38. 38. #3 – Ignoring Applications 13 LinkedIn Applications
    39. 39. #4 – Not Securing Recommendations
    40. 40. #5 – Fail to Join Enough Relevant Groups LinkedIn Groups Directory
    41. 41. #6 – Overlooking Answers Public Relations and Communications Professionals
    42. 42. #7 – Selling Directly Call me now for this EXCLUSIVE offer! Sign up today for our webinar… Spaces are limited!!!!!
    43. 43. Twitter @elmayuga + =
    44. 44. Twitter Search Operators  New study by Rutgers University professors Mor Naaman and Jeffrey Boase: ◦ Dissected more than 3,000 tweets from more than 350 Twitter users ◦ Concluded that 80% of users are “meformers” meaning writing mostly “me now” updates covering everyday activities, social lives, feelings, thoughts and emotions, according to the researchers. ◦ So how do you write tweets that matter?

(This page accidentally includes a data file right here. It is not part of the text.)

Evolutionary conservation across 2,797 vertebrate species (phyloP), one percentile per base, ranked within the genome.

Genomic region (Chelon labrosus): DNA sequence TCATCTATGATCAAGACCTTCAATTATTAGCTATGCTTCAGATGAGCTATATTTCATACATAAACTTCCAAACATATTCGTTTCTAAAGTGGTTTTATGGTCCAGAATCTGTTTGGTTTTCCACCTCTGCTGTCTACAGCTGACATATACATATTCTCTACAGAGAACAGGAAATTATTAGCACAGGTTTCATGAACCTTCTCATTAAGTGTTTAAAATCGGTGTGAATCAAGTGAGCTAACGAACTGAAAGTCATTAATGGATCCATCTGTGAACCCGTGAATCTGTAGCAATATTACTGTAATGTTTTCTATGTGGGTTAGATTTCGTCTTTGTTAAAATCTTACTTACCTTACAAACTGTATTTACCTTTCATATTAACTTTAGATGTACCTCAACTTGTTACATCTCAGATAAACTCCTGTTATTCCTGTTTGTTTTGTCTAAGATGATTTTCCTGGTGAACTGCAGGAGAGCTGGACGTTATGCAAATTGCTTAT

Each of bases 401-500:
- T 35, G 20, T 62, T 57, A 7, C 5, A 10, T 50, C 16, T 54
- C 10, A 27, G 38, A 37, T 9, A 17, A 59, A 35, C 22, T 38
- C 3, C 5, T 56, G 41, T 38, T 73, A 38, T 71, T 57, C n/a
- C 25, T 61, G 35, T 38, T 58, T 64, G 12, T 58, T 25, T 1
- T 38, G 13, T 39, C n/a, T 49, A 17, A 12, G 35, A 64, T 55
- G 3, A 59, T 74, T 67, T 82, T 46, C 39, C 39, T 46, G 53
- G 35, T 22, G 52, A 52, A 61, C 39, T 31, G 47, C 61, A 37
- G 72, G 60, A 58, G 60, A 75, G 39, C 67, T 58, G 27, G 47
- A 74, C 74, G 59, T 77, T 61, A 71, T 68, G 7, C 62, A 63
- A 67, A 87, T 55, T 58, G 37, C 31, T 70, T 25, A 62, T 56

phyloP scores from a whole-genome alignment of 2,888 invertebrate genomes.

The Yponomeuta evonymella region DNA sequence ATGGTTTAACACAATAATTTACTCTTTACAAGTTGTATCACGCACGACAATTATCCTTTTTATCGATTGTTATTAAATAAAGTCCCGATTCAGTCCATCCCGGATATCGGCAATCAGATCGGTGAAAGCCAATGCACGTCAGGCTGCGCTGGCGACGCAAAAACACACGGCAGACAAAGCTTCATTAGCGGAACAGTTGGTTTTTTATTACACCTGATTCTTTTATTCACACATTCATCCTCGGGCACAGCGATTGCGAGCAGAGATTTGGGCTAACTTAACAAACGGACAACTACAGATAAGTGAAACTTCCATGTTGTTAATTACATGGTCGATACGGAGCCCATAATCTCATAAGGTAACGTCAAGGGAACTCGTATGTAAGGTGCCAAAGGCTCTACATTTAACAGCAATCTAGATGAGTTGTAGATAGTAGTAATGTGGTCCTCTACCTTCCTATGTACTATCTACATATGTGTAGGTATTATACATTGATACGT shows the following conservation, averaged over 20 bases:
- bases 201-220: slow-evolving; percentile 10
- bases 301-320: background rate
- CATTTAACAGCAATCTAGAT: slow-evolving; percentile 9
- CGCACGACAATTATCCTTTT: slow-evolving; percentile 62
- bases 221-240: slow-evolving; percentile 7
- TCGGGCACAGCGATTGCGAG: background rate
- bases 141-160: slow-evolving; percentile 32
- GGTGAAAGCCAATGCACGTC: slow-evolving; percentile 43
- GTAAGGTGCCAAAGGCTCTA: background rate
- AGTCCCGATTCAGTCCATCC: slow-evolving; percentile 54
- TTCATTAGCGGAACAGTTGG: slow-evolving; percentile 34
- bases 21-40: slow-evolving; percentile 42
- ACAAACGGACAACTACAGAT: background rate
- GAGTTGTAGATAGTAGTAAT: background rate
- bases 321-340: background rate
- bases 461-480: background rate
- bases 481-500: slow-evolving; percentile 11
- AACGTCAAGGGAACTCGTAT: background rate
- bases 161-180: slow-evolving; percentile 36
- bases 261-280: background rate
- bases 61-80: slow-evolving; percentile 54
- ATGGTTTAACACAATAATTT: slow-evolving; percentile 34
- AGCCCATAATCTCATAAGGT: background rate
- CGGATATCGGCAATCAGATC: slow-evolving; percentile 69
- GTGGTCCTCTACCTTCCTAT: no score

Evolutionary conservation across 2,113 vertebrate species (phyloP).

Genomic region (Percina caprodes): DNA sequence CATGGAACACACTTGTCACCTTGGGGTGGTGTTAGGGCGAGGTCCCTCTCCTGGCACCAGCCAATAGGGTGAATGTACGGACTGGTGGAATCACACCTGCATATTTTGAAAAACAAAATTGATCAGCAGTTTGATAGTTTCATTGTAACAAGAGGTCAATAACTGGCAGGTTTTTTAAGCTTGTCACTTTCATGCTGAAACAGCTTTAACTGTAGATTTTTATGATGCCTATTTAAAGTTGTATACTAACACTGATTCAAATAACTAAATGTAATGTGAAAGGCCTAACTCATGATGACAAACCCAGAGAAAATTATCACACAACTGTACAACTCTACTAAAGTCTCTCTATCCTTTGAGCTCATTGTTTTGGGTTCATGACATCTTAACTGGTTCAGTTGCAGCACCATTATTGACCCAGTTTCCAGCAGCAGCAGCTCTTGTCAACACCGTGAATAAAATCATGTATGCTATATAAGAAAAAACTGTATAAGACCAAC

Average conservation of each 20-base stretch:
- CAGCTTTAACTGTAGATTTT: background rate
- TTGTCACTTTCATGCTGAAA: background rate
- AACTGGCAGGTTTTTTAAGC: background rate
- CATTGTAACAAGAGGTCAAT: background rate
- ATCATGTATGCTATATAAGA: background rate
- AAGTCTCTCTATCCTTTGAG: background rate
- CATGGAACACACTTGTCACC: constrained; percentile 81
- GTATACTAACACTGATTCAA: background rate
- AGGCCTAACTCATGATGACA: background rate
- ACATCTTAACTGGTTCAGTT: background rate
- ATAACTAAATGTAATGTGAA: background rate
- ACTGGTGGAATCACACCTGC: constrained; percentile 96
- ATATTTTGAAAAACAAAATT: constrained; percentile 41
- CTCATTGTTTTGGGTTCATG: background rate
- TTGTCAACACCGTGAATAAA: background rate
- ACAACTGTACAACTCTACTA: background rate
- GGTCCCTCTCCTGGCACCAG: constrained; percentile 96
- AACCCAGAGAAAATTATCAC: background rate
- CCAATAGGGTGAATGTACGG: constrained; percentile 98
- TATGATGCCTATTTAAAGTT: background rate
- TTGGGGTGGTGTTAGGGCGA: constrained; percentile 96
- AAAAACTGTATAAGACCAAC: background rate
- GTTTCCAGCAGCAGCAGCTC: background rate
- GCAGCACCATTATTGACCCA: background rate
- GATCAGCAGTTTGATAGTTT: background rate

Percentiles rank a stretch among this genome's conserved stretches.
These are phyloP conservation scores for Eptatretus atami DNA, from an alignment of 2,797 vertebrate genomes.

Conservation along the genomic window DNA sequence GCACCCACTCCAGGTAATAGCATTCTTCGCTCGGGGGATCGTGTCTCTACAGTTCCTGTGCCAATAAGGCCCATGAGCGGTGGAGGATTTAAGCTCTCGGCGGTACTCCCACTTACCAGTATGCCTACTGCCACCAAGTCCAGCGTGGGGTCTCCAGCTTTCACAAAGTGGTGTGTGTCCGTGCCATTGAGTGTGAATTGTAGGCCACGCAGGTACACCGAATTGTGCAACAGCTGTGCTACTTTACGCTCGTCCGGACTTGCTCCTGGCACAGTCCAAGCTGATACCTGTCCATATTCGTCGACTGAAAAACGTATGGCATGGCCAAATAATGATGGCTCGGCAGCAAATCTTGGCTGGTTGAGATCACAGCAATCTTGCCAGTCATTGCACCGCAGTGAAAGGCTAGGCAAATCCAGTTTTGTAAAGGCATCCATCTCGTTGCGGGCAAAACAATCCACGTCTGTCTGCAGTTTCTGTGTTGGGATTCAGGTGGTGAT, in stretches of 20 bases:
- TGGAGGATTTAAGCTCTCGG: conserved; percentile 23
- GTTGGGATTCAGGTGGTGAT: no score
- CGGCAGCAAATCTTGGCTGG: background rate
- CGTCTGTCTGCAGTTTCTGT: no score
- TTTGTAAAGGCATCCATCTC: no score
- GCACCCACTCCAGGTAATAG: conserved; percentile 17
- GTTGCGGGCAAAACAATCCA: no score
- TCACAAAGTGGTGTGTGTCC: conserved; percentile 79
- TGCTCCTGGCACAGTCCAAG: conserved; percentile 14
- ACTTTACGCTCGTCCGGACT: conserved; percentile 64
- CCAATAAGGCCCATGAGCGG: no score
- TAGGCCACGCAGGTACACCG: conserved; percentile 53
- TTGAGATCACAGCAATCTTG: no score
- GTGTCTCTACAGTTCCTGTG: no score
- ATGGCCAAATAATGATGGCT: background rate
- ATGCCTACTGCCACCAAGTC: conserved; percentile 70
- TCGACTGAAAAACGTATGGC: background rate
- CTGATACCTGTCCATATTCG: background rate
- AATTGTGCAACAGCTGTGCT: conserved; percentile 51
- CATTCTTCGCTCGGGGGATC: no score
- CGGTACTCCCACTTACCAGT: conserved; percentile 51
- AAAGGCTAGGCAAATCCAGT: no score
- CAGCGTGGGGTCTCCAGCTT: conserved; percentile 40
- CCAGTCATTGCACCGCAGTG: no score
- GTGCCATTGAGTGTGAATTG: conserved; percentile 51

45. 45. Follow the 70/20/10 Rule  Educational consultant and Twitter Maven Angela Maiers (@angelamaiers) suggest that 70% of your tweets inform or share resources.  Use the next 20% of your tweets to connect. Engage in conversations, reply to questions, introduce colleagues.  She says that it’s OK if the last 10% is “chirp”, or chit-chat about yourself, your life and your thoughts.  Your mother probably gave you the same advice: Instead of talking about yourself all the time, give others the chance. 70% 10% 20%
    46. 46.  Customer Communication  Brand Exposure  Traffic to your site  SEO
    47. 47. You want this… You want this…
    48. 48. Not this… Not this…
    49. 49. So, now that I’ve shown you the Big 5… What else can you do to generate content for your web site?